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Last week I read two stories about large public education systems that have stuck with me for days. One story, on page one of The Washington Post, profiled the work of Chris Lloyd, the vice president of the Montgomery County Education Association (MCEA), the teachers’ union representing the 12,000 classroom professionals employed by Montgomery County, MD Public Schools. It detailed the positive progress a district can make when its professionals at all levels work together to support good teaching and counsel poor performers out of the profession.  The second story, a posting on the blog Teacher in a Strange Land by Nadia Zananiri, an AP World History teacher in the Miami-Dade Public Schools, describes the tragic consequences of education policies that unfairly and inaccurately “rate” teachers using “value-added” data and publicly rank schools and the professionals who work in them by publishing those ratings in the popular press. Since both districts are large urban-suburban districts with a diverse student population, I’m puzzled by why the Florida district can’t learn from the Maryland district’s success.

For more than a decade, Montgomery County Public Schools has used a program called Peer Assistance and Review (PAAR) to evaluate, support, and improve classroom instruction.  The program was developed in partnership with the MCEA, the principals’ organization, and central office administrators with the support of the school board and focuses on providing mentoring for new teachers and ongoing feedback to experienced teachers to insure that the students in the district are successful. When a teacher’s practice doesn’t improve after ...

In this year’s Metlife Survey of the American Teacher there’s good news and there’s bad news.

In the good news column, parent engagement has increased in the past 25 years, though it still remains a challenge for many schools.  The bad news exposed that teachers are less satisfied with their careers and that in the past two years there has been a significant decline in teachers’ satisfaction with their profession.  In one of the most dramatic findings of the report, teacher satisfaction has decreased by 15 points since the survey measured job satisfaction two years ago.  It has now reached the lowest level of job satisfaction seen in the survey series in more than two decades.

This troubling news should be a wakeup call for all of us, especially since in addition to the low morale problem, the number of teachers who indicated they will be leaving their jobs for both retirement and other fields has markedly ...

Yesterday, Education Secretary Arne Duncan hosted a town hall meeting to launch the RESPECT (Recognizing Educational Success, Professional Excellence and Collaborative Teaching) Project, a proposed $5 billion program included in the Obama Administration’s 2013 budget. Typical of this administration’s education initiatives, this program is competitive and challenges states and district to work with teachers, unions, colleges of education and other stakeholders to comprehensively “reform” the field of teaching. 

I would have preferred that the Secretary used language that was more in line with “support and strengthen” the field of teaching since the word “reform” has been coopted by every harsh critic of public education, most of whom have  little interest in exploring solutions that could strengthen the complex nature of teaching and learning.  Having said that, the initiative provides much to celebrate and works to move the conversation around the important work of supporting public schooling to the strategy level in which all interested parties (which should be all of us) are involved. ...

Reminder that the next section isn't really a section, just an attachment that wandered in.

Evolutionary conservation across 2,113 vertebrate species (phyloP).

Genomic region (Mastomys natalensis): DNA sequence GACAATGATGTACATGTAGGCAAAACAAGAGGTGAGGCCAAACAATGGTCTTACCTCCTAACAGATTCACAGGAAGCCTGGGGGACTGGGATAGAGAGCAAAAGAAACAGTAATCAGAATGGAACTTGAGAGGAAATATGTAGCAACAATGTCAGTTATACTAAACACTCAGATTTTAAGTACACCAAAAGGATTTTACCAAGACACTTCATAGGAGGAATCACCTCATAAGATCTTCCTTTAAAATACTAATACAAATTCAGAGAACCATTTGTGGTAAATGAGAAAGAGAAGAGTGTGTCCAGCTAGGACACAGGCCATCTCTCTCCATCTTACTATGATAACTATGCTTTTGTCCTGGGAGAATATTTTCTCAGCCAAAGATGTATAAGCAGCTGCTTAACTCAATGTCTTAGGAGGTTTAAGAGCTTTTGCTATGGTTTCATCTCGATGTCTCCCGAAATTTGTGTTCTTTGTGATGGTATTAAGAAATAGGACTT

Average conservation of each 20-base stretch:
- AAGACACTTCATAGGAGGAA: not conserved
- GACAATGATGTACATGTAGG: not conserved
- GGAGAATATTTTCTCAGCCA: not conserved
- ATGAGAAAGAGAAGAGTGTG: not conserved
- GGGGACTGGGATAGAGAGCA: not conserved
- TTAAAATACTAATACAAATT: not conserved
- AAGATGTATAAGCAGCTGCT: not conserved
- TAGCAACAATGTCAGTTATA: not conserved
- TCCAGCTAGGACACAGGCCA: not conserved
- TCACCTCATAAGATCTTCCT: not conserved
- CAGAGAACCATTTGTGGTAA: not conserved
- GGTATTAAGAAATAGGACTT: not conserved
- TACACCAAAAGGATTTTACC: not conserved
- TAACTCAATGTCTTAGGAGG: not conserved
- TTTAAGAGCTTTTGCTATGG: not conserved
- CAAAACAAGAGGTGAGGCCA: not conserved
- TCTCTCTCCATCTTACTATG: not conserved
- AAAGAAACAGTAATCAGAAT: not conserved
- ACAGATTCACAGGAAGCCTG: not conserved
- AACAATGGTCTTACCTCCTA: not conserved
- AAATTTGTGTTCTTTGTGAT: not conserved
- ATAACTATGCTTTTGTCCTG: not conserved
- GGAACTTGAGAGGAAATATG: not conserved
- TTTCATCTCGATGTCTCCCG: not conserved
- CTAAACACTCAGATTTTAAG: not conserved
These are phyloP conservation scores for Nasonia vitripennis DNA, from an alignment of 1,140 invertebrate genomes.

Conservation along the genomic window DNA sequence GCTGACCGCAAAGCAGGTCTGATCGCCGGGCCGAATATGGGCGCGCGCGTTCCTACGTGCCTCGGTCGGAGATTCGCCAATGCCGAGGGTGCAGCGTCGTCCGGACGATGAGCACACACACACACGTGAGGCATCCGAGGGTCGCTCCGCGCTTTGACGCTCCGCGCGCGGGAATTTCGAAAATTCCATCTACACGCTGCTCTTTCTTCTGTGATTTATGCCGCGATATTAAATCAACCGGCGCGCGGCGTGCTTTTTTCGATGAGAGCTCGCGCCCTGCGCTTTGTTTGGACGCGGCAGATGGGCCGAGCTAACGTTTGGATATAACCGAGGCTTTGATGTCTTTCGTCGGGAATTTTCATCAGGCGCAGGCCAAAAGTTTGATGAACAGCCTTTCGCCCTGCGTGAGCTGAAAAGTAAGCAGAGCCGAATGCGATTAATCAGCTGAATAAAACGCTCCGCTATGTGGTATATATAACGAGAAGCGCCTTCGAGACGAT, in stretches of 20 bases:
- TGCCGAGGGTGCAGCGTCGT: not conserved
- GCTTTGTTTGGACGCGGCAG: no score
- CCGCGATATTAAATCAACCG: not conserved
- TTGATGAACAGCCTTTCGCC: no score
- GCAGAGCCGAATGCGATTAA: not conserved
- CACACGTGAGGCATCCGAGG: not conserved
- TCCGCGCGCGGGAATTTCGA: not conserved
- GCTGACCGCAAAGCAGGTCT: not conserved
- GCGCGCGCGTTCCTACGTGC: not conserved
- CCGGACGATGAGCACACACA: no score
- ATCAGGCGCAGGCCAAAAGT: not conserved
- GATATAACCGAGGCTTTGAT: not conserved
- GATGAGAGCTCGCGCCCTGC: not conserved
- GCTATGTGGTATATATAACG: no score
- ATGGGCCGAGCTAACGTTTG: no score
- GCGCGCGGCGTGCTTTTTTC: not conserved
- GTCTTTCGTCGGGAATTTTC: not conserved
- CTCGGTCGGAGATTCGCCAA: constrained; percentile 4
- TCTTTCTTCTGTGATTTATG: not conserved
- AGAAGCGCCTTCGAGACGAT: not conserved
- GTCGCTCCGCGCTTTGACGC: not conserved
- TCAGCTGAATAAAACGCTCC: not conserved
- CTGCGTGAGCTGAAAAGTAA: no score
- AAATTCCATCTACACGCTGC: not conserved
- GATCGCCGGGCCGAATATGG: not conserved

Updated 1/31/12

In the State of the Union, President Obama made several references to education, reiterating its importance to his administration and to a healthy economy. 

While k-12 education was not a primary focus of the speech, he did touch directly on a few major education issues. He pointed out that nearly all states have raised their academic standards in recent years. He also made one very specific policy proposal: He called on all states to keep students in school until they either graduate from high school or turn 18.

In addition, the President emphasized the importance of good teachers. As he put it:

Teachers matter. So instead of bashing them, or defending the status quo, let’s offer schools a deal. Give them the resources to keep good teachers on the job, and reward the best ones. In return, grant schools flexibility: To teach with creativity and passion; to stop teaching to the test; and to replace teachers who just aren’t helping kids learn.

What did the education community have to say about this speech?

Gayle Manchin, president of the National Association of State Boards of Education, was pleased that ...

1/19/12 Update: NEA Today has the latest on the situation in Chester Upland.

Educators in Pennsylvania’s Chester Upland School District were forced to make that very difficult decision recently, when the district announced that without an infusion of new cash from the state, it would not be able to make payroll starting January 18.

But members of the Chester Upland Education Association and the Chester Upland Education Support Personnel Association are doing all they can to keep schools running as long as possible. These educators and education support personnel have passed a resolution vowing to stay on the job for as long as they are individually able, even if the district fails to pay them in the near future.